This holiday season serve one of our most celebratory recipes, a prime rib roast. Celebratory doesn’t have to mean hard, a luxurious prime rib roast is actually quite simple. Our test kitchen-approved recipe provides all the steps and tips to make it doable, and our dinner menu takes the guess work out of planning dishes to compliment the showpiece entree and gives make ahead tips to reduce last-minute stress, so you can enjoy cooking and hosting.
Whet guests appetites by starting with a festive cocktail and a build-your-own relish tray, our clever spin on the much beloved shrimp cocktail. At the table, present a herb-crusted prime rib roast along with crispy roasted potatoes, individual Yorkshire puddings, spinach gratin, and pan gravy. As the meal winds down, transition into an stunning but easy dessert, a make-ahead cranberry trifle.
To Start: Quick Shrimp Relish Tray
The genius of this appetizer is that it combines the crowd-pleasing aspects of shrimp cocktail with the ease of a relish tray. You put the platter together and set a platter so guests help themselves to their ideal bites. Less work for you and more TK for them. The crostini in this recipe also pair well with cheese, so set out a few simple cheeses like manchego or aged cheddar if you have seafood adverse guests.
PRO TIP: Buy cooked shrimp and check one thing off of your to-do list.
To Drink: Cranberry Mule
Get festive with the signature drink for your prime rib dinner; cranberries add a bejeweled look and a fun bite to a classic Moscow Mule. Scale up the recipe so you have plenty ready in a pitcher when guests arrive.
MAKE-AHEAD: The simple syrup can be made up to a week in advance.
Main: Prime Rib and Oven-Roasted Potatoes
Our prime rib recipe is a winner, it shows how simple it is to roast a juicy, tender prime rib. And the next best part of the recipe is that potatoes cook alongside the meat, that's one side taken care of! Another bonus is that the pan drippings are used to make a quick, decadent pan gravy right in the roasting pan. Roasting the prime rib low and slow, leaves more room for temperature variation and ensures tender meat.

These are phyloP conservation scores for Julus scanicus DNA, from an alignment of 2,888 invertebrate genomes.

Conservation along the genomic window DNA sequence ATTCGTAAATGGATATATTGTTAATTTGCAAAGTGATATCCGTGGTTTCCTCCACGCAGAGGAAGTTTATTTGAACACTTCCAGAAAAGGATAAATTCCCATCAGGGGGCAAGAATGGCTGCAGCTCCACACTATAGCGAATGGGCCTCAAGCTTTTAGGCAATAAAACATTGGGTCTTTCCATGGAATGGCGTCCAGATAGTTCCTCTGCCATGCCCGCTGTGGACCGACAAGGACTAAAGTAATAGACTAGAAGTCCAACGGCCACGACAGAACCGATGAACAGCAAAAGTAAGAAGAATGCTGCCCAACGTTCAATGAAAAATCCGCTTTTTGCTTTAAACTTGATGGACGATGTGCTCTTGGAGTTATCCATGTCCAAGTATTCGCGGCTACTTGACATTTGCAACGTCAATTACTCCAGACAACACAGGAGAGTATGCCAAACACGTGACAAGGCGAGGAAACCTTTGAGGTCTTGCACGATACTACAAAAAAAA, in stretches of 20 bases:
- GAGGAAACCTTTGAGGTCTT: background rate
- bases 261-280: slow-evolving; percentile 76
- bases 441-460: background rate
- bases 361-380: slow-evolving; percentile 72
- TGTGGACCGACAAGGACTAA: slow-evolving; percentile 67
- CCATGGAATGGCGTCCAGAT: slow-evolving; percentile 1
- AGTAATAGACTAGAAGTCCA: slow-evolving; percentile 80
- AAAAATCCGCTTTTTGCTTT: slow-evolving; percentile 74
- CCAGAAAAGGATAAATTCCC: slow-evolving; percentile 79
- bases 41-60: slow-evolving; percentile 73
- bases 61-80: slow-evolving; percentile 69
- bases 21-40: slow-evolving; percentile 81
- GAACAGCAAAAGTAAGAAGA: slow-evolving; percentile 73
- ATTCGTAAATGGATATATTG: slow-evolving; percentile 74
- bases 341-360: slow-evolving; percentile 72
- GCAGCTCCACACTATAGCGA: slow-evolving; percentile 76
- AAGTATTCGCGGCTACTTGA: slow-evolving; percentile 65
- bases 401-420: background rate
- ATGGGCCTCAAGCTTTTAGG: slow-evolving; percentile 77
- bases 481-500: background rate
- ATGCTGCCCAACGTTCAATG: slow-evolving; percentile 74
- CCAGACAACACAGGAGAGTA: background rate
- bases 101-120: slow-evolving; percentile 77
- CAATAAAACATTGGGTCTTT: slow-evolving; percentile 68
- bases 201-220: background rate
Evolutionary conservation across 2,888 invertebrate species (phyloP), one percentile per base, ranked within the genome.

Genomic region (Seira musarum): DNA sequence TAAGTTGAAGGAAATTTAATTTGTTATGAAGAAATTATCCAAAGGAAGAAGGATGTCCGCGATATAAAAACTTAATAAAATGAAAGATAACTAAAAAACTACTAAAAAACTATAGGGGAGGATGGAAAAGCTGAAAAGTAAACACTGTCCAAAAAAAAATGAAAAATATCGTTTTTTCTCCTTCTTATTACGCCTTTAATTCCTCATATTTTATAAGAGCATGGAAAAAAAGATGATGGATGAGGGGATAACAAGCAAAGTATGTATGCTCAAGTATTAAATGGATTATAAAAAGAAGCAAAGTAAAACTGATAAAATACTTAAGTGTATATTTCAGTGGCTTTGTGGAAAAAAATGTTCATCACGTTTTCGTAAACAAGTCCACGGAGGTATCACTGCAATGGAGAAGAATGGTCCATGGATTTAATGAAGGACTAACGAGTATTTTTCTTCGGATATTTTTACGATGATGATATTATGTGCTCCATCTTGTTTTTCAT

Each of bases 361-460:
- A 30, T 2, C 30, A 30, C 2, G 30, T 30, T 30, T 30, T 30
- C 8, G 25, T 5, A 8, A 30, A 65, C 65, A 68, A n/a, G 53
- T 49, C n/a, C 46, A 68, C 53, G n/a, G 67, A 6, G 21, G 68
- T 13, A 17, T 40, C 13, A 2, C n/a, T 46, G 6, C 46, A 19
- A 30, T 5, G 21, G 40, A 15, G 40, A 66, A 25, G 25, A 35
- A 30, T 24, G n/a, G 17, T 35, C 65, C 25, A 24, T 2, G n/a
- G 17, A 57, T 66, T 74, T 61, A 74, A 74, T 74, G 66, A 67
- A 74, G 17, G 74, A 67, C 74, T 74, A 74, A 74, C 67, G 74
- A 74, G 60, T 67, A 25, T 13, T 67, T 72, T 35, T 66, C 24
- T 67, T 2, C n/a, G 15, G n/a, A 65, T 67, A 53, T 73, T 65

PRO TIPS: Plan about 1 pound of prime rib per person. Order the roast ahead of time from a butcher and ask for prime-grade meat, quality matters.
Season the roast the night before and leave uncovered in the refrigerator to let the seasoning penetrate into the meat.
Check the temperature between the bones in center of the roast.
Rest the meat to keep it juicy, while making the gravy and popovers.
Save pan drippings for the gravy and separate out the fat for the Yorkshire pudding.
Side: Yorkshire Pudding
A traditional British sidekick to prime rib, Yorkshire pudding is similar to popovers but even easier. We use muffin tins for our individual puddings. The reserved fat drippings from the prime rib add a super savory flavor to the Yorkshire pudding.
PRO TIP: Whisk together the batter while the roast cooks and bake the Yorkshire puddings while the meat rests. Don’t fret if you don’t have enough fat or the fat accidentally gets thrown away, use vegetable oil instead.
Side: Creamed Spinach Gratin
Last but not least, our cheesy creamed spinach gratin is a steakhouse-worthy side and a definite crowd pleaser. Combine cooked spinach with a creamy gruyere sauce, top with crunchy panko for texture, and bake.
MAKE AHEAD: The spinach mixture can be made ahead and spread into the gratin dish the night before. Refrigerate covered. Toast the panko ahead and store at room temperature in an airtight container. Top the gratin with panko right before baking.
Dessert: Cranberry Trifle
You've served a stunning entree, here's a dessert that will end the meal on an even higher note. This gorgeous trifle has good looks and delectable flavors, plus it's easy to put together; layer sweet cranberry-ginger compote, whipped cream cheese filling, and buttery pound cake into a trifle dish.
For the trifle base, make one of our homemade pound cake recipes or use store-bought cake.
PRO TIPS: There is no reason to prepare dessert à la minute when you're hosting a big dinner. Trifle actually tastes best when made the night before so the flavors have time to meld.
And if you don’t have a trifle dish, use a beautiful glass bowl, so you can still see the layers.